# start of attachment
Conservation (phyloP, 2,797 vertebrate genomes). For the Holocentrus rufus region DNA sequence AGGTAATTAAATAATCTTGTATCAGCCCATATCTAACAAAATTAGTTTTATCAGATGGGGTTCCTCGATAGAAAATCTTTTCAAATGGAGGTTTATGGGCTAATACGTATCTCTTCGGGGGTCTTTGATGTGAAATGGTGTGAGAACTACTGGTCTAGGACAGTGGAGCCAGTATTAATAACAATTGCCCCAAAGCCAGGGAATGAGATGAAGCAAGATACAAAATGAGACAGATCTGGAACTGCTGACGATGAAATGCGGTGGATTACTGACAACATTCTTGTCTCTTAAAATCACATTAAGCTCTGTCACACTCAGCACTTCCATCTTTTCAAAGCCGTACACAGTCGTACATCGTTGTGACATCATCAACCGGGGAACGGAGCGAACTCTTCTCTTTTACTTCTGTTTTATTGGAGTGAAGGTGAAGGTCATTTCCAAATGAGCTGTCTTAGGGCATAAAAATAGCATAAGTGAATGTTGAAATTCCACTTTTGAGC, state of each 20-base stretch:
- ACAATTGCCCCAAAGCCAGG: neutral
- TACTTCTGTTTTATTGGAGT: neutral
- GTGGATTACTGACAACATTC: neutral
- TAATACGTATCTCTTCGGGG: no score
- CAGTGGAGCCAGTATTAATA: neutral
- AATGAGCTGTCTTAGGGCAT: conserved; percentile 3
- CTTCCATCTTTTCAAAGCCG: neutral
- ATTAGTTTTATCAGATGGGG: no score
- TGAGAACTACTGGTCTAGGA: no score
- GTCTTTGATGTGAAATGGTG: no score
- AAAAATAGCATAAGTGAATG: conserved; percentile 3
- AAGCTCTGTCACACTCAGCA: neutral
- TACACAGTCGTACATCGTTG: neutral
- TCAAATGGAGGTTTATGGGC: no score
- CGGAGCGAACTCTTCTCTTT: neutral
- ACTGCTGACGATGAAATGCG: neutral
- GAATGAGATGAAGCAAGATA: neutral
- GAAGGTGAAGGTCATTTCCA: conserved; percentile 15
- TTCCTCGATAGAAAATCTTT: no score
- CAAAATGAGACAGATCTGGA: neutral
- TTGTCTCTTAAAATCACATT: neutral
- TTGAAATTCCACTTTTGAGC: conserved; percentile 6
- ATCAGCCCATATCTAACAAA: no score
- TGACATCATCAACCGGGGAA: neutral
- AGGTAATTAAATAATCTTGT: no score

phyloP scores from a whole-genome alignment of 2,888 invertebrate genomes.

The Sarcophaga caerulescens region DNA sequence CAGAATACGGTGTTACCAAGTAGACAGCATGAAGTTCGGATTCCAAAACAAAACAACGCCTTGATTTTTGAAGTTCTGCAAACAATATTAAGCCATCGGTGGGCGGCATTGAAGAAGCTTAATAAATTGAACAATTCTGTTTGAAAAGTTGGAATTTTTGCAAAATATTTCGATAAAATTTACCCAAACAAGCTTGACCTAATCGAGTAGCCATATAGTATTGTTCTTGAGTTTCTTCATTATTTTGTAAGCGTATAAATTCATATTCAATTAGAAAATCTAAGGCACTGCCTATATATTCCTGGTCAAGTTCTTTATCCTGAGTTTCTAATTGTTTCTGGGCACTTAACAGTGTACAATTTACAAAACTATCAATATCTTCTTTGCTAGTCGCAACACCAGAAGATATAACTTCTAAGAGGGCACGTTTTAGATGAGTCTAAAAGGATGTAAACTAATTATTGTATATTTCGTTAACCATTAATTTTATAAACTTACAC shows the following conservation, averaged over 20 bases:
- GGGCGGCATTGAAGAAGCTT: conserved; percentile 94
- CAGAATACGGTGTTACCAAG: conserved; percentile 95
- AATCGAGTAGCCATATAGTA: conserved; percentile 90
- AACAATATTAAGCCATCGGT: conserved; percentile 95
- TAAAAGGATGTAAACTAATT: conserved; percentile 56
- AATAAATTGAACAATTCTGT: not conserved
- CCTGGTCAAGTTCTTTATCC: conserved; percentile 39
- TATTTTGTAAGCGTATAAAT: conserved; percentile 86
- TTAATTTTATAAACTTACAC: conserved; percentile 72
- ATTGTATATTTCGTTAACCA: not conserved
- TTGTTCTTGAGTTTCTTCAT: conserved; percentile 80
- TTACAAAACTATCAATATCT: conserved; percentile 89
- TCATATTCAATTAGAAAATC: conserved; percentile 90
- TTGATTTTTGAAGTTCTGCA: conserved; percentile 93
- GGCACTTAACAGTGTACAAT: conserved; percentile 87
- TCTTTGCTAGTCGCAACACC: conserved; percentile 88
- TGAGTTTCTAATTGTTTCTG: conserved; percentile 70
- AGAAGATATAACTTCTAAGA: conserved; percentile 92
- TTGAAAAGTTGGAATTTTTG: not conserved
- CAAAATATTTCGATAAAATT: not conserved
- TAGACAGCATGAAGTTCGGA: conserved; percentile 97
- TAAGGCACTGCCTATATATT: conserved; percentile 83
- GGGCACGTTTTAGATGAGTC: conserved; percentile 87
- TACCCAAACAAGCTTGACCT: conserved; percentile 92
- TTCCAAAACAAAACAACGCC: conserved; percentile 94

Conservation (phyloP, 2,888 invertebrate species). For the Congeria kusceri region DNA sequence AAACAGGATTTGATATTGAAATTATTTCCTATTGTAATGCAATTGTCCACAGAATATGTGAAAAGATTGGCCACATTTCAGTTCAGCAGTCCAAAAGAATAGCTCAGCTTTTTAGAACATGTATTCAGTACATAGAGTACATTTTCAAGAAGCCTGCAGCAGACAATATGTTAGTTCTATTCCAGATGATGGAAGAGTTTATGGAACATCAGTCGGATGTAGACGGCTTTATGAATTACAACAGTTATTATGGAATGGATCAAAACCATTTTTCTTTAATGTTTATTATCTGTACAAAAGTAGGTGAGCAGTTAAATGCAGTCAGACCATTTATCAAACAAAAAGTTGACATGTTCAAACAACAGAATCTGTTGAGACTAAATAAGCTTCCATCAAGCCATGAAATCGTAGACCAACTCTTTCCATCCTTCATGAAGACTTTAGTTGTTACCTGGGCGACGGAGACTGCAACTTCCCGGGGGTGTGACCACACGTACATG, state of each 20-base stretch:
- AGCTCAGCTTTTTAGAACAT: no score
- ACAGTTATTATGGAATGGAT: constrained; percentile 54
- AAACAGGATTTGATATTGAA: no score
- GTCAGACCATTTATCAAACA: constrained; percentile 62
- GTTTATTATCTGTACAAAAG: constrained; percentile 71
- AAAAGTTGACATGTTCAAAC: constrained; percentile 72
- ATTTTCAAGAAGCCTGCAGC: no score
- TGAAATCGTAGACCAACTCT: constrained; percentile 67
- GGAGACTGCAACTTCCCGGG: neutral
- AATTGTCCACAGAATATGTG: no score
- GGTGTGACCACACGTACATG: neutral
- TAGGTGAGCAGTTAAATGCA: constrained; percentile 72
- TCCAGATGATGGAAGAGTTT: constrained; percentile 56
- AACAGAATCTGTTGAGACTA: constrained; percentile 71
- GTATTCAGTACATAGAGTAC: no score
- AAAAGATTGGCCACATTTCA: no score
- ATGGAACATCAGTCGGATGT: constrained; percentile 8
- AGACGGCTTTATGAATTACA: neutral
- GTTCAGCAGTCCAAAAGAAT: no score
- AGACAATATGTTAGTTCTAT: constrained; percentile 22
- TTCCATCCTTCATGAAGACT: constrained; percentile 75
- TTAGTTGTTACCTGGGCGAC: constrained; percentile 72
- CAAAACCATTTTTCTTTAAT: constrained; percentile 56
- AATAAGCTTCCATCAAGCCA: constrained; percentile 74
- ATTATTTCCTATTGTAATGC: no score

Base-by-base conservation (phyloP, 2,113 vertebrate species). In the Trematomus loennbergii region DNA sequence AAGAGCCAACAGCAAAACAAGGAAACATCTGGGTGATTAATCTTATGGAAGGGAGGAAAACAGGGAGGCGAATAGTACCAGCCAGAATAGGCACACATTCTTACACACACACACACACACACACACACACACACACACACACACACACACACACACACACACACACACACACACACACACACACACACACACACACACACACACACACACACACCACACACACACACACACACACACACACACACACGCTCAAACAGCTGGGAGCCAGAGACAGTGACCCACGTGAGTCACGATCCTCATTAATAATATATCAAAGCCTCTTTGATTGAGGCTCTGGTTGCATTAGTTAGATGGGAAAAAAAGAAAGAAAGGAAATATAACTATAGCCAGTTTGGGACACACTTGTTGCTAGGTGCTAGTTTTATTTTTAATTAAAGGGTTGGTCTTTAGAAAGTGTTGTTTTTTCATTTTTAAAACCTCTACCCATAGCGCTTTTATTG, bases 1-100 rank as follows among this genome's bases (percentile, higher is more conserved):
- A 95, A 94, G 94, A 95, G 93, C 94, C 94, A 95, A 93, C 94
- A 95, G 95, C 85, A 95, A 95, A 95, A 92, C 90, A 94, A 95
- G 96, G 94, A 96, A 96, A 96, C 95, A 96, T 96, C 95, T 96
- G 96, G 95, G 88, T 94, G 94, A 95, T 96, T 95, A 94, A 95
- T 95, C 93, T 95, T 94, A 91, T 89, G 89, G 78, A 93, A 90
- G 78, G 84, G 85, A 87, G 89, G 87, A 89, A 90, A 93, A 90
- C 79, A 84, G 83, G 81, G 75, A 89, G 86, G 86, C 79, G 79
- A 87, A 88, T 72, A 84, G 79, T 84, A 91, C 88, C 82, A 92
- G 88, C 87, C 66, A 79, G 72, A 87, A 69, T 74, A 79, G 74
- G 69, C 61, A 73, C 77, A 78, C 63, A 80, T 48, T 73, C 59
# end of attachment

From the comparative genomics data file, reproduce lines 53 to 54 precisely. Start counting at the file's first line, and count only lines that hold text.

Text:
- TTCCAAAACAAAACAACGCC: conserved; percentile 94

Conservation (phyloP, 2,888 invertebrate species). For the Congeria kusceri region DNA sequence AAACAGGATTTGATATTGAAATTATTTCCTATTGTAATGCAATTGTCCACAGAATATGTGAAAAGATTGGCCACATTTCAGTTCAGCAGTCCAAAAGAATAGCTCAGCTTTTTAGAACATGTATTCAGTACATAGAGTACATTTTCAAGAAGCCTGCAGCAGACAATATGTTAGTTCTATTCCAGATGATGGAAGAGTTTATGGAACATCAGTCGGATGTAGACGGCTTTATGAATTACAACAGTTATTATGGAATGGATCAAAACCATTTTTCTTTAATGTTTATTATCTGTACAAAAGTAGGTGAGCAGTTAAATGCAGTCAGACCATTTATCAAACAAAAAGTTGACATGTTCAAACAACAGAATCTGTTGAGACTAAATAAGCTTCCATCAAGCCATGAAATCGTAGACCAACTCTTTCCATCCTTCATGAAGACTTTAGTTGTTACCTGGGCGACGGAGACTGCAACTTCCCGGGGGTGTGACCACACGTACATG, state of each 20-base stretch: